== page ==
Leadership in an Information Society

Abstract: After surveying the evolution of the leader’s role as a generalist, Cleveland discusses how information has replaced material things as the major resource that must be managed, and he goes on to discuss how attempting to manage information using techniques developed to manage things will cause trouble for leaders. He considers some of the social changes that will be necessary for a successful transition to leadership in an information-dominated world, suggesting that schooling at all levels, education must integrate formerly distinct branches of knowledge and emphasize global causes and effects; he suggests further that the best use to which society can put older members of the work force may well be to continue to use their accumulated wisdom.

Contents

The Knowledge Dynamic 19
The Twilight of Hierarchy 37
Costs and Benefits of Openness 51

Author
Harlan Cleveland has founded and led a variety of institutions and held many leadership positions over a long and illustrious career. After World War II, he managed postwar relief and rehabilitation for the U.N., first in Italy then in China, and was thereafter a top official in the Marshall Plan. He was executive editor, then publisher, of The Reporter magazine in New York, and dean of Syracuse University’s Maxwell School of Citizenship. President John F. Kennedy appointed him Assistant Secretary of State for U.N. and other international organizations; President Lyndon B. Johnson sent him to Europe as U.S. Ambassador to NATO. He was then, successively, president of the University of Hawaii, director of International Affairs at the Aspen Institute, and founding dean of the University of Minnesota’s Hubert H. Humphrey Institute of Public Affairs. He is currently a board member of the American Refugee Committee, the Joyce Mertz-Gilmore Foundation, and the World Future Society, and president emeritus of the World Academy of Art and Science.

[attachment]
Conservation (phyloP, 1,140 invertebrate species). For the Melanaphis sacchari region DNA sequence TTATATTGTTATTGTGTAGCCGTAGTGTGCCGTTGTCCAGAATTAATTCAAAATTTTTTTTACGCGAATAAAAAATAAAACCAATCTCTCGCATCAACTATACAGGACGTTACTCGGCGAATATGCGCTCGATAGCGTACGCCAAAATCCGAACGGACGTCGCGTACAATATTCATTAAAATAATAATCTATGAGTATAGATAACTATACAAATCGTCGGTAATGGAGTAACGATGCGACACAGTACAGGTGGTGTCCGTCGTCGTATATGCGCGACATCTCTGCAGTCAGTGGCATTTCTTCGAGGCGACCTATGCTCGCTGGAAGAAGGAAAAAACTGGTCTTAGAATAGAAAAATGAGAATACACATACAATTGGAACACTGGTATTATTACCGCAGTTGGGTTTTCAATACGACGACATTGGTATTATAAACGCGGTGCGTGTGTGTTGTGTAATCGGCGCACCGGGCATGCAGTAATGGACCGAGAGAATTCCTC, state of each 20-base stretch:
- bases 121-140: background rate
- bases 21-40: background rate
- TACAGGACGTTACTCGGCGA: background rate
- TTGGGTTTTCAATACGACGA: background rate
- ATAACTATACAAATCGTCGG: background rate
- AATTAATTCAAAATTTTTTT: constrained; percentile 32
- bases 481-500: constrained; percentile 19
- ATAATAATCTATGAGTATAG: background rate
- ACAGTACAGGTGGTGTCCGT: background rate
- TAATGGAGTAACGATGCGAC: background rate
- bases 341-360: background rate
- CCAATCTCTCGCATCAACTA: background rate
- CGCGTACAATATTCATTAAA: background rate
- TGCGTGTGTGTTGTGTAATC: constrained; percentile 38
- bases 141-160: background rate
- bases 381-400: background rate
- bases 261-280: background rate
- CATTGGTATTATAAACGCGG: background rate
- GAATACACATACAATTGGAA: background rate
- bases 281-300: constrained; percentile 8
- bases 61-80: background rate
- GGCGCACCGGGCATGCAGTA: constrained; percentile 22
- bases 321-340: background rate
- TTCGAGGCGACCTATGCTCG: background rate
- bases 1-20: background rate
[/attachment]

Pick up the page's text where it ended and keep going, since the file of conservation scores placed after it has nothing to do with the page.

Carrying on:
Cleveland, H. (1985): The Knowledge Executive: Leadership in an Information Society. Truman Talley Books, 1985, 261 pages, ISBN-10: 0525243070, ISBN-13: 978-0525243076

Copyright © Truman Talley Books. All rights reserved.

Related articles:

  • John Leslie King, James N. Danziger, Debora E. Dunkle and Kenneth L. Kraemer: In Search of the Knowledge Executive: Managers, Microcomputers, and Information Technology. State and Local Government Review, Vol. 24, No. 2 (A Symposium: Computer Impacts in State and Local Governments), Spring, 1992, pp. 48-57 Purchase »

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